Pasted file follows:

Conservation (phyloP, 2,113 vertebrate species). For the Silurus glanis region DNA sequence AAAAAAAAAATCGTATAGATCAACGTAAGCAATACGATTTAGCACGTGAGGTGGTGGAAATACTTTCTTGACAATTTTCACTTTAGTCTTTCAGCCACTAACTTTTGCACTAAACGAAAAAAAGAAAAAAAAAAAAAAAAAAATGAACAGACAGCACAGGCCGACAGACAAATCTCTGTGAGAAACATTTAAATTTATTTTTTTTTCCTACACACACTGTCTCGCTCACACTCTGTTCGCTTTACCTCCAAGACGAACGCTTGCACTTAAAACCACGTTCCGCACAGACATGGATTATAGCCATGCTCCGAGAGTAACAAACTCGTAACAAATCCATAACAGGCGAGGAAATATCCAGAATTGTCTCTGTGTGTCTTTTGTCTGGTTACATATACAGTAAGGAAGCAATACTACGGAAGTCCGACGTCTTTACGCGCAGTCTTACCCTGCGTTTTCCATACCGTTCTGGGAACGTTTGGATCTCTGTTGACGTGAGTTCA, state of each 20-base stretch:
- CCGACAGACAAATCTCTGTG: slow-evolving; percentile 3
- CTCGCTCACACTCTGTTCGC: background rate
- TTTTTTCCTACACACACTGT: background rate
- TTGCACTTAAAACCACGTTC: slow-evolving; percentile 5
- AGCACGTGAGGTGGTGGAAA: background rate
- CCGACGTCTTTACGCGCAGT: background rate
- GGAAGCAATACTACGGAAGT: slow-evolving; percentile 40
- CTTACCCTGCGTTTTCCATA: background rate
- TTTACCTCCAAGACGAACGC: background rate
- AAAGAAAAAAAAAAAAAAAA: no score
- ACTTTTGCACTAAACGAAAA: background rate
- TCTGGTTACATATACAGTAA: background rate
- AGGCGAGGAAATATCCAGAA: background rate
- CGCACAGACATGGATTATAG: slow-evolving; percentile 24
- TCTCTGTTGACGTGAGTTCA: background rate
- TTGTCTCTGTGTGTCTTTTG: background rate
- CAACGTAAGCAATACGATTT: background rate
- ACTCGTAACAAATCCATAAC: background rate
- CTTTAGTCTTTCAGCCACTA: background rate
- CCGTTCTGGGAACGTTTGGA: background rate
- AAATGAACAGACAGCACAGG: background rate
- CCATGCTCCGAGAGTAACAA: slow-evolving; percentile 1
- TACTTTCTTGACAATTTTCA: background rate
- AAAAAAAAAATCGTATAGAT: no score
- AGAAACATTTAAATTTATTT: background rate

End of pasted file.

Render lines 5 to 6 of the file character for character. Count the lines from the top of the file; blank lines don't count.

- TTGCACTTAAAACCACGTTC: slow-evolving; percentile 5
- AGCACGTGAGGTGGTGGAAA: background rate